Food & Drink

Taco brawl 2: Chips and salsa worth fighting for

Mexican Inn’s scratch made chips and salsa.
Mexican Inn’s scratch made chips and salsa. Star-Telegram archives

If you’ve seen the video of the recent taco shop brawl in Dallas -- and let’s face it, who hasn’t -- you may have also heard that the fight started over some chips and salsa.

Well, viral videographer Isael Rojas has since said he was joking about that, and he doesn’t really know what started the melee at Taqueria El Paisano.

But the first thing that came to mind when I read the story was, yeah, I’d fight for that. There are many things I’ve regretted doing at 2 a.m., but fighting over chips and salsa will never be one of them.

And I know I’m not alone.

The fight, which broke out after midnight Saturday at Taqueria El Paisano Mexican Restaurant in Dallas, was captured on video by witnesses.

Here, then, is a list of chips and salsa worth brawling over. And remember, when the chips are running down, I am nacho friend.

1. Mexican Inn Cafe: At the top of my list has to be this place, founded in 1936 in downtown Fort Worth by Tiffin Hall, a legendary gambler who decided to go legit by opening a restaurant. He was definitely the kind of guy you’d want on your side in a barroom or a taco shop brawl.

For 80 years since, Mexican Inn has been masterfully grinding corn daily for their tortillas and chips. Cut length-wise, every salsa-filled chip fits perfectly in your mouth. Couple that with their fresh and smooth salsa, which is so addictive you want to drink it, and the combo is so perfect you want to punch anyone who dares to steal the last bite.

2. La Playa Maya: At one point, on a recent visit to this north Fort Worth newsroom fave, I had to tell the waiter that no matter how much I begged, don’t bring me anymore chips and salsa. (I can be very tough when I need to be.) Their chips are cut into fours and the thickness is just right. Call it the Goldilocks effect: not too thick, not too thin, but just right.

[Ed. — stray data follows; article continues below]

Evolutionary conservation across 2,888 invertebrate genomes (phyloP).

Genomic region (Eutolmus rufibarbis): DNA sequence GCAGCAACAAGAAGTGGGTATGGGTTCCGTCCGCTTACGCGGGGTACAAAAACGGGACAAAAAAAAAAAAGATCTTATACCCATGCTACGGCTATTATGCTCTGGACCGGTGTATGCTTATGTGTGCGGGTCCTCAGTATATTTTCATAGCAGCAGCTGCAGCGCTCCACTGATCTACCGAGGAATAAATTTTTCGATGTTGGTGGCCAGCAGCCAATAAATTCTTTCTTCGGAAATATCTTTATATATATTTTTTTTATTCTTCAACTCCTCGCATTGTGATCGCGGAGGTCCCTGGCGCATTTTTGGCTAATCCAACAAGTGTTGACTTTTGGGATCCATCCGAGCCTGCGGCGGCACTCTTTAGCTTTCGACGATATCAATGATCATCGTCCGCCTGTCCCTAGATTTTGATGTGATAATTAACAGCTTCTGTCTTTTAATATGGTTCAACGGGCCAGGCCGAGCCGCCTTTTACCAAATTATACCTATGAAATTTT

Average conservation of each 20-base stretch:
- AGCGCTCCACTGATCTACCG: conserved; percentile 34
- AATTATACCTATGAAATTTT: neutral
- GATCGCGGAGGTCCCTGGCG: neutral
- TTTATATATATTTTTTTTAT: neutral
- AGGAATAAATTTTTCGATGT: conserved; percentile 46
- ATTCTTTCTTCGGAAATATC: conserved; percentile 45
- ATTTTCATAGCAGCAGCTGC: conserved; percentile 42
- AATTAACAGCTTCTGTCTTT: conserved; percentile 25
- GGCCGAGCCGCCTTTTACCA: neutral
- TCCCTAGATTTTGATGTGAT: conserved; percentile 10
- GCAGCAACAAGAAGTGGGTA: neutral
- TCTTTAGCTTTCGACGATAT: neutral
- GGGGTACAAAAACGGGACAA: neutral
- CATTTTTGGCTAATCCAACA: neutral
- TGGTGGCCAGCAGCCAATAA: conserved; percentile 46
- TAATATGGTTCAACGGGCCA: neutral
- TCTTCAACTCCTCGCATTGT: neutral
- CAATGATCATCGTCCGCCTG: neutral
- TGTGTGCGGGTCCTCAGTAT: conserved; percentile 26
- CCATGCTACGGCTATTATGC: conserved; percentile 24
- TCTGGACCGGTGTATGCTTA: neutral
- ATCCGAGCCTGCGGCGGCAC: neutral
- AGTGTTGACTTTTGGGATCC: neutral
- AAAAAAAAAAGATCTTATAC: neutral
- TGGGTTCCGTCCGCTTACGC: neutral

Or thin enough for salsa, strong enough for guacamole.

Their salsa is slightly spicy, giving you every reason to take extra sips of your swirl Mayarita.

3. Chuy’s, the Austin icon that has expanded into DFW, has a few salsas to choose from including a creamy jalapeno. Probably not something you’d find in a traditional Mexican kitchen, but it’s just as addictive as their other salsas. Their chips are on the thinner side so by my math, eating three bowls is the same as eating one from most other restaurants. (In case you couldn’t tell, I’m no math major.)

Their happy hour includes bottomless chips, salsa, beans and queso. No need to shove, it’s bottomless.

4. Fuzzy’s: I’m pretty sure this place is on a DEA watch list. Their chips are seasoned in what they call “fuzzy dust.” All I know is most times (read: every time) my daughter (read: her mother, too) ends up licking the bottom of the chip container. The salsa, sometimes served warm, has a garlicky kick but it isn’t as spicy as the famed “Butt Burnin’ Sauce,” which we’ve been known to drizzle on the chips, too.

And while this is not a queso list, their silky smooth cheese sauce is worth a night in jail.

5. Julio’s: If house arrest is keeping you from your favorite spot, give my favorite pre-packaged salsa a try. Julio’s is so good, it oughtta be a crime. It comes in a few varieties and heat levels; try them all, but be warned that spilling some of the Habenero salsa could burn your finger prints off.

The salsa pairs perfectly with my favorite pre-packaged chips, the big and bodacious surfboards from On the Border.

And speaking of the border, I gotta make a run for it. Chips and salsa for everyone!